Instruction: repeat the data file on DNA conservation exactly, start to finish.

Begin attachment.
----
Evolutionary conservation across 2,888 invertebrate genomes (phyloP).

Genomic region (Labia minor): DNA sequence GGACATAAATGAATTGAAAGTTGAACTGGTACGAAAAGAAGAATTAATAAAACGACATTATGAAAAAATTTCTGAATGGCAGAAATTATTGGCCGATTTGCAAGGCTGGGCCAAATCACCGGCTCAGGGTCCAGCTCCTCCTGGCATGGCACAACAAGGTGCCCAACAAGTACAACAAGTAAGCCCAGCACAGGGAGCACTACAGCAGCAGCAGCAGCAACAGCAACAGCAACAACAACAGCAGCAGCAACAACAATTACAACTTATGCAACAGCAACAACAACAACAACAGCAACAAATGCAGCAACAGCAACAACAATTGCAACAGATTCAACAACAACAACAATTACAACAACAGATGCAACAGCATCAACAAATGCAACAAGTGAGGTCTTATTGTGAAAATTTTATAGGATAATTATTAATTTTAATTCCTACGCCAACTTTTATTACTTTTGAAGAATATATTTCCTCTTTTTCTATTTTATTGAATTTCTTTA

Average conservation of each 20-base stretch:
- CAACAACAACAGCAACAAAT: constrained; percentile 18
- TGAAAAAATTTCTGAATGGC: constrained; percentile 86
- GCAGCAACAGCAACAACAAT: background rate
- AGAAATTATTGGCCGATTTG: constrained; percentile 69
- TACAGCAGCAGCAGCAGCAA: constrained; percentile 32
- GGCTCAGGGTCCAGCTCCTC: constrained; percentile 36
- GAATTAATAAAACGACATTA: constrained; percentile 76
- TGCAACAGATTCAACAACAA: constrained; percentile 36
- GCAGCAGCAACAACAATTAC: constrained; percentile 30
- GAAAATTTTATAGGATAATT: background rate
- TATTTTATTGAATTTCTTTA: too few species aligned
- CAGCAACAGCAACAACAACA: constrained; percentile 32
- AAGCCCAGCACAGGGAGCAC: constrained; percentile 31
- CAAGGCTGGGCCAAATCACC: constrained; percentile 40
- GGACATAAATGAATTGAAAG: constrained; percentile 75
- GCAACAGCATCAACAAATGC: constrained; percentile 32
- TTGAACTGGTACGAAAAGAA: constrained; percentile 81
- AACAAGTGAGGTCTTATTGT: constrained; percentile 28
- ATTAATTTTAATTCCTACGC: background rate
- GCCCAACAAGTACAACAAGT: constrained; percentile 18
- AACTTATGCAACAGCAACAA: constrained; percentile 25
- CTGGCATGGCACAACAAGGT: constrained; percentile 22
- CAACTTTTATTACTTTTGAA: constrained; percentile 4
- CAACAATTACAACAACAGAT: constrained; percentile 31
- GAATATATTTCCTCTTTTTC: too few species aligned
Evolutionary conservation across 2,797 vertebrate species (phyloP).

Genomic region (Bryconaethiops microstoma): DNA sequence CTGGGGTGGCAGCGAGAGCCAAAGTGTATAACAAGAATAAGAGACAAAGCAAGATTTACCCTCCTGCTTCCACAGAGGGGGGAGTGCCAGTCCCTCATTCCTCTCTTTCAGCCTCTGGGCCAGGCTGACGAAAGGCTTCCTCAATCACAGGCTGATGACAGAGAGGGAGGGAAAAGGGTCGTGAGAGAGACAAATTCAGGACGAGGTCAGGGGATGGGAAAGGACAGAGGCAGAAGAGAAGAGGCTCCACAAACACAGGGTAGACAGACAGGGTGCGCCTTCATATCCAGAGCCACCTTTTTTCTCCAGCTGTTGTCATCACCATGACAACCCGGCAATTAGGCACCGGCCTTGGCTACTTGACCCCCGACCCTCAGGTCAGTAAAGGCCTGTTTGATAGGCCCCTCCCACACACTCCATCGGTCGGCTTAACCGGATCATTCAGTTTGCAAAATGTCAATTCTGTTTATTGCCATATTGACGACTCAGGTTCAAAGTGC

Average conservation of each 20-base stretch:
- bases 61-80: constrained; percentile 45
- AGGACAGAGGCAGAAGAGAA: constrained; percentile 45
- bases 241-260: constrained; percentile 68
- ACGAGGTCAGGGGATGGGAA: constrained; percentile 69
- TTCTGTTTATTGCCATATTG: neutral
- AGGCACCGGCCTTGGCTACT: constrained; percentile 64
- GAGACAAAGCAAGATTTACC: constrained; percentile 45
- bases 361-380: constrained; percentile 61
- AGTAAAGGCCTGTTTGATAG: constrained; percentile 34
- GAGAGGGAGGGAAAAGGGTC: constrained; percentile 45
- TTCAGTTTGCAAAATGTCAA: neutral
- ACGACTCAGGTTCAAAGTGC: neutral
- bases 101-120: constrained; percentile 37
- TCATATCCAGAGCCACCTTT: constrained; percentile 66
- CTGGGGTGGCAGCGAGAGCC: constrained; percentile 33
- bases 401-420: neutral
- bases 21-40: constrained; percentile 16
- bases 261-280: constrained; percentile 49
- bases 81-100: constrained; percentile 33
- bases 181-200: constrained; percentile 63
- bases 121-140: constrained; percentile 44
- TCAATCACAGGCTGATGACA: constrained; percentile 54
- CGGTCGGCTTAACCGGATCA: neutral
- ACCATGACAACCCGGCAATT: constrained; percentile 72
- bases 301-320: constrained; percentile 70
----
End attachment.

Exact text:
Evolutionary conservation across 2,888 invertebrate genomes (phyloP).

Genomic region (Labia minor): DNA sequence GGACATAAATGAATTGAAAGTTGAACTGGTACGAAAAGAAGAATTAATAAAACGACATTATGAAAAAATTTCTGAATGGCAGAAATTATTGGCCGATTTGCAAGGCTGGGCCAAATCACCGGCTCAGGGTCCAGCTCCTCCTGGCATGGCACAACAAGGTGCCCAACAAGTACAACAAGTAAGCCCAGCACAGGGAGCACTACAGCAGCAGCAGCAGCAACAGCAACAGCAACAACAACAGCAGCAGCAACAACAATTACAACTTATGCAACAGCAACAACAACAACAACAGCAACAAATGCAGCAACAGCAACAACAATTGCAACAGATTCAACAACAACAACAATTACAACAACAGATGCAACAGCATCAACAAATGCAACAAGTGAGGTCTTATTGTGAAAATTTTATAGGATAATTATTAATTTTAATTCCTACGCCAACTTTTATTACTTTTGAAGAATATATTTCCTCTTTTTCTATTTTATTGAATTTCTTTA

Average conservation of each 20-base stretch:
- CAACAACAACAGCAACAAAT: constrained; percentile 18
- TGAAAAAATTTCTGAATGGC: constrained; percentile 86
- GCAGCAACAGCAACAACAAT: background rate
- AGAAATTATTGGCCGATTTG: constrained; percentile 69
- TACAGCAGCAGCAGCAGCAA: constrained; percentile 32
- GGCTCAGGGTCCAGCTCCTC: constrained; percentile 36
- GAATTAATAAAACGACATTA: constrained; percentile 76
- TGCAACAGATTCAACAACAA: constrained; percentile 36
- GCAGCAGCAACAACAATTAC: constrained; percentile 30
- GAAAATTTTATAGGATAATT: background rate
- TATTTTATTGAATTTCTTTA: too few species aligned
- CAGCAACAGCAACAACAACA: constrained; percentile 32
- AAGCCCAGCACAGGGAGCAC: constrained; percentile 31
- CAAGGCTGGGCCAAATCACC: constrained; percentile 40
- GGACATAAATGAATTGAAAG: constrained; percentile 75
- GCAACAGCATCAACAAATGC: constrained; percentile 32
- TTGAACTGGTACGAAAAGAA: constrained; percentile 81
- AACAAGTGAGGTCTTATTGT: constrained; percentile 28
- ATTAATTTTAATTCCTACGC: background rate
- GCCCAACAAGTACAACAAGT: constrained; percentile 18
- AACTTATGCAACAGCAACAA: constrained; percentile 25
- CTGGCATGGCACAACAAGGT: constrained; percentile 22
- CAACTTTTATTACTTTTGAA: constrained; percentile 4
- CAACAATTACAACAACAGAT: constrained; percentile 31
- GAATATATTTCCTCTTTTTC: too few species aligned
Evolutionary conservation across 2,797 vertebrate species (phyloP).

Genomic region (Bryconaethiops microstoma): DNA sequence CTGGGGTGGCAGCGAGAGCCAAAGTGTATAACAAGAATAAGAGACAAAGCAAGATTTACCCTCCTGCTTCCACAGAGGGGGGAGTGCCAGTCCCTCATTCCTCTCTTTCAGCCTCTGGGCCAGGCTGACGAAAGGCTTCCTCAATCACAGGCTGATGACAGAGAGGGAGGGAAAAGGGTCGTGAGAGAGACAAATTCAGGACGAGGTCAGGGGATGGGAAAGGACAGAGGCAGAAGAGAAGAGGCTCCACAAACACAGGGTAGACAGACAGGGTGCGCCTTCATATCCAGAGCCACCTTTTTTCTCCAGCTGTTGTCATCACCATGACAACCCGGCAATTAGGCACCGGCCTTGGCTACTTGACCCCCGACCCTCAGGTCAGTAAAGGCCTGTTTGATAGGCCCCTCCCACACACTCCATCGGTCGGCTTAACCGGATCATTCAGTTTGCAAAATGTCAATTCTGTTTATTGCCATATTGACGACTCAGGTTCAAAGTGC

Average conservation of each 20-base stretch:
- bases 61-80: constrained; percentile 45
- AGGACAGAGGCAGAAGAGAA: constrained; percentile 45
- bases 241-260: constrained; percentile 68
- ACGAGGTCAGGGGATGGGAA: constrained; percentile 69
- TTCTGTTTATTGCCATATTG: neutral
- AGGCACCGGCCTTGGCTACT: constrained; percentile 64
- GAGACAAAGCAAGATTTACC: constrained; percentile 45
- bases 361-380: constrained; percentile 61
- AGTAAAGGCCTGTTTGATAG: constrained; percentile 34
- GAGAGGGAGGGAAAAGGGTC: constrained; percentile 45
- TTCAGTTTGCAAAATGTCAA: neutral
- ACGACTCAGGTTCAAAGTGC: neutral
- bases 101-120: constrained; percentile 37
- TCATATCCAGAGCCACCTTT: constrained; percentile 66
- CTGGGGTGGCAGCGAGAGCC: constrained; percentile 33
- bases 401-420: neutral
- bases 21-40: constrained; percentile 16
- bases 261-280: constrained; percentile 49
- bases 81-100: constrained; percentile 33
- bases 181-200: constrained; percentile 63
- bases 121-140: constrained; percentile 44
- TCAATCACAGGCTGATGACA: constrained; percentile 54
- CGGTCGGCTTAACCGGATCA: neutral
- ACCATGACAACCCGGCAATT: constrained; percentile 72
- bases 301-320: constrained; percentile 70